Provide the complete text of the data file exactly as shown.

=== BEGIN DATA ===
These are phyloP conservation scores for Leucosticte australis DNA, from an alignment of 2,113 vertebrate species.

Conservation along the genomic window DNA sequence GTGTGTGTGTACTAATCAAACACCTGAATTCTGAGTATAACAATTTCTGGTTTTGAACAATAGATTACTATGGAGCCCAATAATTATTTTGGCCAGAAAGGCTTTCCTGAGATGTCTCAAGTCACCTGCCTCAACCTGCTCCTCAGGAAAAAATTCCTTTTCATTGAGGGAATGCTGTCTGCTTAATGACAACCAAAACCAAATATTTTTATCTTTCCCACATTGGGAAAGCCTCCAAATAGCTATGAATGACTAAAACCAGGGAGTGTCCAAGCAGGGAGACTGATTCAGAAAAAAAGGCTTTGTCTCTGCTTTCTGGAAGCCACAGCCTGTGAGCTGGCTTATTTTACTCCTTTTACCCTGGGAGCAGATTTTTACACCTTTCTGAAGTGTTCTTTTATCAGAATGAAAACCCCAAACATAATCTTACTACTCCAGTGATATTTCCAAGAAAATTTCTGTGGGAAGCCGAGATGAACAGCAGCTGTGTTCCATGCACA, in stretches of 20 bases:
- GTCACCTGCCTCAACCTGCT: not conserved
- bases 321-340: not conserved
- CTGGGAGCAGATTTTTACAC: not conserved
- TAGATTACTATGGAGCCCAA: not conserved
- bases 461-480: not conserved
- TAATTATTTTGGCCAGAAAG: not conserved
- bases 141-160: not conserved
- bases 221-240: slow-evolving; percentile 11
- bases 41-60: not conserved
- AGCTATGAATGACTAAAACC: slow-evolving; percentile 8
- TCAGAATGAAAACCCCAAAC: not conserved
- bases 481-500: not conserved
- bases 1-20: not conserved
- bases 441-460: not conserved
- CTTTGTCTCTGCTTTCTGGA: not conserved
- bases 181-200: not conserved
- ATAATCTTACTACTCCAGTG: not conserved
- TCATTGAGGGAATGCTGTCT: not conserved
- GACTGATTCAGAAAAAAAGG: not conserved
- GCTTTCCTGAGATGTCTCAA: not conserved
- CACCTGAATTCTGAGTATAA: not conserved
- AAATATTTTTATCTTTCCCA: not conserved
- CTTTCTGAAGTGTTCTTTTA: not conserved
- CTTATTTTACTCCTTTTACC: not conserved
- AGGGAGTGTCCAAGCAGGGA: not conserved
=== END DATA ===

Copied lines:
These are phyloP conservation scores for Leucosticte australis DNA, from an alignment of 2,113 vertebrate species.

Conservation along the genomic window DNA sequence GTGTGTGTGTACTAATCAAACACCTGAATTCTGAGTATAACAATTTCTGGTTTTGAACAATAGATTACTATGGAGCCCAATAATTATTTTGGCCAGAAAGGCTTTCCTGAGATGTCTCAAGTCACCTGCCTCAACCTGCTCCTCAGGAAAAAATTCCTTTTCATTGAGGGAATGCTGTCTGCTTAATGACAACCAAAACCAAATATTTTTATCTTTCCCACATTGGGAAAGCCTCCAAATAGCTATGAATGACTAAAACCAGGGAGTGTCCAAGCAGGGAGACTGATTCAGAAAAAAAGGCTTTGTCTCTGCTTTCTGGAAGCCACAGCCTGTGAGCTGGCTTATTTTACTCCTTTTACCCTGGGAGCAGATTTTTACACCTTTCTGAAGTGTTCTTTTATCAGAATGAAAACCCCAAACATAATCTTACTACTCCAGTGATATTTCCAAGAAAATTTCTGTGGGAAGCCGAGATGAACAGCAGCTGTGTTCCATGCACA, in stretches of 20 bases:
- GTCACCTGCCTCAACCTGCT: not conserved
- bases 321-340: not conserved
- CTGGGAGCAGATTTTTACAC: not conserved
- TAGATTACTATGGAGCCCAA: not conserved
- bases 461-480: not conserved
- TAATTATTTTGGCCAGAAAG: not conserved
- bases 141-160: not conserved
- bases 221-240: slow-evolving; percentile 11
- bases 41-60: not conserved
- AGCTATGAATGACTAAAACC: slow-evolving; percentile 8
- TCAGAATGAAAACCCCAAAC: not conserved
- bases 481-500: not conserved
- bases 1-20: not conserved
- bases 441-460: not conserved
- CTTTGTCTCTGCTTTCTGGA: not conserved
- bases 181-200: not conserved
- ATAATCTTACTACTCCAGTG: not conserved
- TCATTGAGGGAATGCTGTCT: not conserved
- GACTGATTCAGAAAAAAAGG: not conserved
- GCTTTCCTGAGATGTCTCAA: not conserved
- CACCTGAATTCTGAGTATAA: not conserved
- AAATATTTTTATCTTTCCCA: not conserved
- CTTTCTGAAGTGTTCTTTTA: not conserved
- CTTATTTTACTCCTTTTACC: not conserved
- AGGGAGTGTCCAAGCAGGGA: not conserved